I have also tried to follow repair manuals. It can be very frustrating. I wish the authors of such manuals would run them by mechanics, engineers and handymen. I'm sure this would expose any shortcomingd and make the manuals coincide with the real world.
The most ambigous manuals are the cheap ones at the auto parts stores. I used to like Mitchell's manuals, but I could never afford them. Fortunately, I can go to the local branch of the County Library and look at their Mitchell manuals, then copy the pages I need (you couldn't check them out).
A comparison between my 2000 Toyota Camry and 2003 Ford F350:
Camry: Reach under glove box and find the handle to the lower trap door. Pull down and door unsnaps and comes out. Look up and the blower motor is staring at you. Unplug 3-wire connector. Remove 3 mounting screws with phillips screwdriver.
F350: I don't even want to think about it. My Haynes manual is useless and I would have to trip to the library.
This post goes to the heart of a problem that so many manufacturers of consumer products have: Manual quality is vastly underrated. I can't remember how many times I've read product manuals that were convoluted and nearly impossible to follow. They looked as if they were put together by a junior engineer as an afterthought. Too many companies don't realize what a horrible impression they are making with their customers when they do this. This is a BIG pet peeve.
Charles, oftentimes even experienced engineers create poor manuals.
A professional technical writer is quite valuable to a company if they can afford the position. They translate what the engineer tries to communicate into something the average user can, most of the time, understand.
Assumming the writer can effectively understand what the engineer is trying to communicate. Some of the best manuals are the ones with assembly diagrams and exploded views. Sometimes a picture is a thousand times better than paragraphs of eloquent descriptions.
My expeience with Chrysler service manuals is that sometimes they show a view from a point that no human could ever have, such as looking at an engine through the firewall just above the steering column. That was an interesting one. And removing the front fender was indeed required on some of their products. Evidently the blower motor was not intended to ever be replaced.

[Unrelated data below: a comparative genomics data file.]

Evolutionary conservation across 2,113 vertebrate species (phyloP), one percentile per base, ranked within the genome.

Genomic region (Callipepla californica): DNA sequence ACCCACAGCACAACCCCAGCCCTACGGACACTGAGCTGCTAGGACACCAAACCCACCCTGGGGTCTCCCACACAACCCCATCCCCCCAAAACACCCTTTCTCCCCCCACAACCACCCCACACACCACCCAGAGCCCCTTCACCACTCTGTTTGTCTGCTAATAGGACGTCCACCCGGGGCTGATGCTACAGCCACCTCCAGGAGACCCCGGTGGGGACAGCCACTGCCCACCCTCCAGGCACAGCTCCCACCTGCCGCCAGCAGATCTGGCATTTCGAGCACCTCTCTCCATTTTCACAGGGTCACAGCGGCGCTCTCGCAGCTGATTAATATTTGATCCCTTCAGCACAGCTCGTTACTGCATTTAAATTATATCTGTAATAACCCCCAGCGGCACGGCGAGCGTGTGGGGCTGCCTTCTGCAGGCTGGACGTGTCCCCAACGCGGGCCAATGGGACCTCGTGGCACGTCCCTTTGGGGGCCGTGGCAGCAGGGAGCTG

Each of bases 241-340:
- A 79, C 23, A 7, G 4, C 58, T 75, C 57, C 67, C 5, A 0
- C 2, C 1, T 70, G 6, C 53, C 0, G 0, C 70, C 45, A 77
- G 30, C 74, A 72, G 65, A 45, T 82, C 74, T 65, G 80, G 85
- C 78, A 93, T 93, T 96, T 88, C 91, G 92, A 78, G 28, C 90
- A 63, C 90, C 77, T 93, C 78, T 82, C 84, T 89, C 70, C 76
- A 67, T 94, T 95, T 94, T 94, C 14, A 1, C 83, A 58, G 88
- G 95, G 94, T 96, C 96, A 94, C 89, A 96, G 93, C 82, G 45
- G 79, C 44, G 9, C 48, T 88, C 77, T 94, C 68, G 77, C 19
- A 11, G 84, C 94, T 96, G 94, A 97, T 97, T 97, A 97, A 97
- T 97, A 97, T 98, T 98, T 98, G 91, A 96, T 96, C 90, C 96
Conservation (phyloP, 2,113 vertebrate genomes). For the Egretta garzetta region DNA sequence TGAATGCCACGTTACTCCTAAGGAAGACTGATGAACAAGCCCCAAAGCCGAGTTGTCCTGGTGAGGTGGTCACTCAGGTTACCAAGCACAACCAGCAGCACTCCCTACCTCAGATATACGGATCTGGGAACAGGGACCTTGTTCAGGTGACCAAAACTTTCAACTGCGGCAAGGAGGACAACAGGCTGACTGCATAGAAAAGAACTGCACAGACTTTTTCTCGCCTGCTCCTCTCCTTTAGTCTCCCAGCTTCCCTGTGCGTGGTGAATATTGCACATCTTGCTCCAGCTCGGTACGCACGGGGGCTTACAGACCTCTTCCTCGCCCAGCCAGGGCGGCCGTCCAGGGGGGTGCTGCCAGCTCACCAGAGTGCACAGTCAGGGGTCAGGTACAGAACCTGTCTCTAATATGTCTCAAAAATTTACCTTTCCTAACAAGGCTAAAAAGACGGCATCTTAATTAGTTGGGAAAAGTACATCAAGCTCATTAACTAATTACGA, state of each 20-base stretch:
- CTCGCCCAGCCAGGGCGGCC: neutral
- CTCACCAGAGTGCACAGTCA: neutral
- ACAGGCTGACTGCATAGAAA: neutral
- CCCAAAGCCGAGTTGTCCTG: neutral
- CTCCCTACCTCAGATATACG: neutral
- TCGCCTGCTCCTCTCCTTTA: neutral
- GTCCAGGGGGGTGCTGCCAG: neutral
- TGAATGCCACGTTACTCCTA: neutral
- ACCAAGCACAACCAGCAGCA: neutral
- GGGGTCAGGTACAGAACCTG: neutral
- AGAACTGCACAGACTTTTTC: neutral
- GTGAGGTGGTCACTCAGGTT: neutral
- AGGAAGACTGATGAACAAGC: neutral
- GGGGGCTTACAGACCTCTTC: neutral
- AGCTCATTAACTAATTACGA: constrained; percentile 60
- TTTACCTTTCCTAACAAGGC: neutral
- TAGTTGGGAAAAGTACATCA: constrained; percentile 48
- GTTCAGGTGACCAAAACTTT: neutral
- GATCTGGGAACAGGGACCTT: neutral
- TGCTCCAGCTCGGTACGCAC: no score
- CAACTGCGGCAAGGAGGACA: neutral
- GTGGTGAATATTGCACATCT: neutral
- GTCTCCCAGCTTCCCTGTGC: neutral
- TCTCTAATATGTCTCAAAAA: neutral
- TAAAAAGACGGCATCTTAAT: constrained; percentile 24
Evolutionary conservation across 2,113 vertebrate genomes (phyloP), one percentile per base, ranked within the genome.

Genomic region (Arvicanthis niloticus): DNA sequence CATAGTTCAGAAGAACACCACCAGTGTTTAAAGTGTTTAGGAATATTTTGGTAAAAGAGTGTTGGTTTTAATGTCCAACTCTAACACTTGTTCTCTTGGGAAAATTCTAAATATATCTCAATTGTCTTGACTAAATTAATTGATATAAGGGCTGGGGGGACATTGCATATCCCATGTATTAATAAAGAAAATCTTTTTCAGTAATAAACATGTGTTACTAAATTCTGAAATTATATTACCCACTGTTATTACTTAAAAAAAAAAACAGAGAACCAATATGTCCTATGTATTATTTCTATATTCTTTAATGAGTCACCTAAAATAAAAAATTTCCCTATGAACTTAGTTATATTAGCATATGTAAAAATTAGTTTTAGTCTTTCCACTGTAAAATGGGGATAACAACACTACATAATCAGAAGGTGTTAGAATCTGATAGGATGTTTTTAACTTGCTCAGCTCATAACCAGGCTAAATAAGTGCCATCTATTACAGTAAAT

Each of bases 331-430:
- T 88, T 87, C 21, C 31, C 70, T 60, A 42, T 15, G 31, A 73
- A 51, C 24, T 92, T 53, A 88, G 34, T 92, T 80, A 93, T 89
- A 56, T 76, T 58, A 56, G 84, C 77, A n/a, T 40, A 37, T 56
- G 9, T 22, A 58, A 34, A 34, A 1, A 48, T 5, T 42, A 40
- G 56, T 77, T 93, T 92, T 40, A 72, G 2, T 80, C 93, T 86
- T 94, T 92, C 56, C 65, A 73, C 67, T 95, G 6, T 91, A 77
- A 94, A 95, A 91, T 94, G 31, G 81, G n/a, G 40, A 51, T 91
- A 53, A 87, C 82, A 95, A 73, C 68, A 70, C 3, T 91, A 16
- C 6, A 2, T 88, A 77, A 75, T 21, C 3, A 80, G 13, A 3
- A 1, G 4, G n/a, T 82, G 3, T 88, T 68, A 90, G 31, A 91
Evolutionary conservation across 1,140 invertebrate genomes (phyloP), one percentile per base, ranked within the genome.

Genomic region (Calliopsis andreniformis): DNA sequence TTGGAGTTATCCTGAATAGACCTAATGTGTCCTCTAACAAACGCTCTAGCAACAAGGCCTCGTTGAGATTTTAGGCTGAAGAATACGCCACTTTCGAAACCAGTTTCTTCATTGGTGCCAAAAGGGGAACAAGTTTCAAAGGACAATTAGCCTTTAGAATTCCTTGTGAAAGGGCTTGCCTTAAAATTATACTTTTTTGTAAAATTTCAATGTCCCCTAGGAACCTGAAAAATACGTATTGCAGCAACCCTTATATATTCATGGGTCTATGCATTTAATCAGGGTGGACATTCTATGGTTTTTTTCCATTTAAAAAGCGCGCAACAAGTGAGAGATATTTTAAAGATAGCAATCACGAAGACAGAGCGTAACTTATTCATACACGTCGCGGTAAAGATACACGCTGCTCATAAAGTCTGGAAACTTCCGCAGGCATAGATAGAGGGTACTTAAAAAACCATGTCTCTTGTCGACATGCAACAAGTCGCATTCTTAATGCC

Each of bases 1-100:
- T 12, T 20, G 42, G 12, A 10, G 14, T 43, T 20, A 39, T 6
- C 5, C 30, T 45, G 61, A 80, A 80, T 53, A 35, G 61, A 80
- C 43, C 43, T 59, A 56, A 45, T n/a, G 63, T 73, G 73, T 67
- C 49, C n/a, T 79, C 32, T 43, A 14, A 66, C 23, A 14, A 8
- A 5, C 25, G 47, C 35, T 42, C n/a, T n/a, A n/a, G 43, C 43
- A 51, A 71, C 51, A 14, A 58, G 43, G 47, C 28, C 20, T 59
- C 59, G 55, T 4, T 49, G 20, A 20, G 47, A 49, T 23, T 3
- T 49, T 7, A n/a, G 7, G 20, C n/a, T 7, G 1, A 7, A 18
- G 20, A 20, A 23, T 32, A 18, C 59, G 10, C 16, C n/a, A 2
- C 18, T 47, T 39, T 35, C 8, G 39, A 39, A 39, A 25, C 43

The worst ever technical writing was done by a chap at a company that I worked for a while back. He had written a calibration procedure for a circuit that I had designed, and it was so confusing that I couldn't follow it. I discovered this when I got a paniced call from our field service person telling me that he couldn't get the procedure to work. I had to clear my head for a few minutes, pull out the drawing, and write a better procedure, and then fax it to the poor chap. He used my instructions for a succesful calibration, and then we had the revised instructions typed up and sent to that customer as an update for their manual on the machine. And I decided that I had to have the final say on service manuals after that.
It did sort of start my technical writing portion of my engineering career.
Good user manuals are like having a remote control to your vehicle. Put aside the possibilities of repairing, you will still find good user manuals handy. Often times we don't get to know, and use consequently, all the features in the vehicle just because we don't have a useful user manual in our hands describing everything about the vehicle.
@ Gorski, nothing could be more frustrating than trying to repair using a repair manual and failing to do so. It is not just about frustration. It has much more to do with company's reputation as well. A useful manual with clear diagrams, made by engineers or people properly skilled for the job, can be really handy in performing common repair operations.
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